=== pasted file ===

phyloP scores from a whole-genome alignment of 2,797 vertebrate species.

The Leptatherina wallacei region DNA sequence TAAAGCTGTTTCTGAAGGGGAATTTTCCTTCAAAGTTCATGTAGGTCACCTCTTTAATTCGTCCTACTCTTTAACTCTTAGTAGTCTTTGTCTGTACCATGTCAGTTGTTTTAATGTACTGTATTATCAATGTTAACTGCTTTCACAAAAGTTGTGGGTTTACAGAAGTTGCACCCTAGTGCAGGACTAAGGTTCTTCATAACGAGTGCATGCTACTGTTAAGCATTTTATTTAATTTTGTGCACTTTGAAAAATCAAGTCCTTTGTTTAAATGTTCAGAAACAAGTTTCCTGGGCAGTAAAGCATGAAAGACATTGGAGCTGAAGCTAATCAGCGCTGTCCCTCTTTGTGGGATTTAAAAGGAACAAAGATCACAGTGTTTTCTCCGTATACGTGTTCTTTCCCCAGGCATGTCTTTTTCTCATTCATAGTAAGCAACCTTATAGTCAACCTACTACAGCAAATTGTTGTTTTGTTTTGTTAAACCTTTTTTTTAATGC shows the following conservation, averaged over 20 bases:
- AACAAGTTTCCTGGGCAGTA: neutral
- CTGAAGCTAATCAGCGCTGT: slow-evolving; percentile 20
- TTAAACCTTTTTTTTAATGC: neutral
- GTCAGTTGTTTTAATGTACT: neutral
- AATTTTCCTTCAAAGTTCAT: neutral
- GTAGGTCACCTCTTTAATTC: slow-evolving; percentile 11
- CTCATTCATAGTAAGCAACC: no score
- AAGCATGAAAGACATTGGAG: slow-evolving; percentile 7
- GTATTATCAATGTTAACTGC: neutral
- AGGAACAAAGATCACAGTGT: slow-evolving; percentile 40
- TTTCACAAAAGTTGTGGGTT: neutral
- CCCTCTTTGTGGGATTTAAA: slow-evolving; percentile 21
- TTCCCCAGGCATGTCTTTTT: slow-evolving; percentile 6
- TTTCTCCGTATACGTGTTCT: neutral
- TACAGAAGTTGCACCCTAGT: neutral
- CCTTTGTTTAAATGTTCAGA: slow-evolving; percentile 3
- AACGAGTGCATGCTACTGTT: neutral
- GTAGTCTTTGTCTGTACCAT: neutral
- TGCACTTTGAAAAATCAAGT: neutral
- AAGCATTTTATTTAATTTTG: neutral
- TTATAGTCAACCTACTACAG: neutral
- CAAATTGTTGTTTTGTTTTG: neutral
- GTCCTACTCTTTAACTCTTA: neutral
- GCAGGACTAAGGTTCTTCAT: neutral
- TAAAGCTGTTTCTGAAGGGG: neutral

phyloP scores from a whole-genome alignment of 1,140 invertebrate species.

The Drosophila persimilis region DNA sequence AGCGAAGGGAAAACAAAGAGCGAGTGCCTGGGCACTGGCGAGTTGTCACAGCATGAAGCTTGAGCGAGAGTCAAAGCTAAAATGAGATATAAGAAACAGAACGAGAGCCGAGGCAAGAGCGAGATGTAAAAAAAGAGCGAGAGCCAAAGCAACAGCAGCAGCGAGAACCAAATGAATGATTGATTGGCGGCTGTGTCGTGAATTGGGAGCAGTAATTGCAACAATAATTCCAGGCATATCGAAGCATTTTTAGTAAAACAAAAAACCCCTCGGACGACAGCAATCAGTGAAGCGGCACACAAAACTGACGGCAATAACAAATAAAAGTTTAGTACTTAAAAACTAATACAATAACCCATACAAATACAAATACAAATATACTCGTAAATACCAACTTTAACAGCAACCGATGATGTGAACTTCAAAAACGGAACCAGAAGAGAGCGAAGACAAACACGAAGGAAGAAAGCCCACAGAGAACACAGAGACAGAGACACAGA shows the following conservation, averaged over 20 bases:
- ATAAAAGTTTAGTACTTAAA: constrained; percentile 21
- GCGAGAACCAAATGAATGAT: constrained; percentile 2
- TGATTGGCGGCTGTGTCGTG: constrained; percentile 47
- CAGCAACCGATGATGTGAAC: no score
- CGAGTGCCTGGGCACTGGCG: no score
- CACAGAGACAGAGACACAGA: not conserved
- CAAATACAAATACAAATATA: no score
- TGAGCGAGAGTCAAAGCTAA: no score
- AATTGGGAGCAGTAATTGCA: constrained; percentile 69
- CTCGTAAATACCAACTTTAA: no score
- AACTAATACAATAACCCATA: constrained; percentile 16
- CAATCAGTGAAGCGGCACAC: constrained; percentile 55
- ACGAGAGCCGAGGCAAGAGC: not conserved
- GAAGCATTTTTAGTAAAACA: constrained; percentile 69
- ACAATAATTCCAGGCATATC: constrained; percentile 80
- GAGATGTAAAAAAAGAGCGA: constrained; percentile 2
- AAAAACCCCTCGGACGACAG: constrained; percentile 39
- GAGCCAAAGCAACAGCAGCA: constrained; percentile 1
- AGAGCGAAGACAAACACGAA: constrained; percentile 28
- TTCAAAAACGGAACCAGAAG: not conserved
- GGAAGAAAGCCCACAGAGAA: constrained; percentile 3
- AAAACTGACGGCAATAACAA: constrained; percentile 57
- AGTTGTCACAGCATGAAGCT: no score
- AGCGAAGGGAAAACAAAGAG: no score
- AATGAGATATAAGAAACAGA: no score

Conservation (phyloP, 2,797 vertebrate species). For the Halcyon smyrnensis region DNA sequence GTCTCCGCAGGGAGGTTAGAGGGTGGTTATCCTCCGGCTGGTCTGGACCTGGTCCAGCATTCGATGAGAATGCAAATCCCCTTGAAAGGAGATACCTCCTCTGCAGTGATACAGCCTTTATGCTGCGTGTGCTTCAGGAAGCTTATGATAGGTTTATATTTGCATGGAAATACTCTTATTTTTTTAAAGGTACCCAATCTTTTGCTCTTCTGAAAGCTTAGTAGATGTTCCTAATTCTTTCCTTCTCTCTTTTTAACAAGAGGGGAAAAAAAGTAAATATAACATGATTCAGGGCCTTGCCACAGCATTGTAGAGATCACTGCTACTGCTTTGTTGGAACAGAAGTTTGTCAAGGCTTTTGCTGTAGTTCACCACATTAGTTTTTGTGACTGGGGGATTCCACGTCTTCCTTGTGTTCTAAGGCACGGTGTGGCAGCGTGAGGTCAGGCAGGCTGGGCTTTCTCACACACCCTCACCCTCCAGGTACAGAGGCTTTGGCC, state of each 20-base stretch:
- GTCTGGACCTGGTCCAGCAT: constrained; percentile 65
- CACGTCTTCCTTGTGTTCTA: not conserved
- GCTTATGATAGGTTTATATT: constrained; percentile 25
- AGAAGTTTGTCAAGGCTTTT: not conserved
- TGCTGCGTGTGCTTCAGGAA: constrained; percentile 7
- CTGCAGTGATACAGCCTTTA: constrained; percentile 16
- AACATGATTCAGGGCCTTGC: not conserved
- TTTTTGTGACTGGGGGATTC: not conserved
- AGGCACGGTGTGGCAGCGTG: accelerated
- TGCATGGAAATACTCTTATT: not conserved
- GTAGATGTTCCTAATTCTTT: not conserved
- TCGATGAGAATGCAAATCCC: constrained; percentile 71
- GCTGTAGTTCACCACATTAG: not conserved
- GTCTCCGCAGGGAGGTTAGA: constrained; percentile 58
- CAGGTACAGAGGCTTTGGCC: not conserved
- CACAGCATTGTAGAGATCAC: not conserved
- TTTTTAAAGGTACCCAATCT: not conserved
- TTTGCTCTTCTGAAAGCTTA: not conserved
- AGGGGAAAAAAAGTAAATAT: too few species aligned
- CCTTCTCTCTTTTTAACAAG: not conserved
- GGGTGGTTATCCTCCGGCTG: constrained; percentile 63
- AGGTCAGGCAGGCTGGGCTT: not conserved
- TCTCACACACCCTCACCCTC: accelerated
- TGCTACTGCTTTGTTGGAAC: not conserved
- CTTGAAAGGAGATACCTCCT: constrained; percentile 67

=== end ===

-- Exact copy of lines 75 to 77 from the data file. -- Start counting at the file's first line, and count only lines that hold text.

- CCTTCTCTCTTTTTAACAAG: not conserved
- GGGTGGTTATCCTCCGGCTG: constrained; percentile 63
- AGGTCAGGCAGGCTGGGCTT: not conserved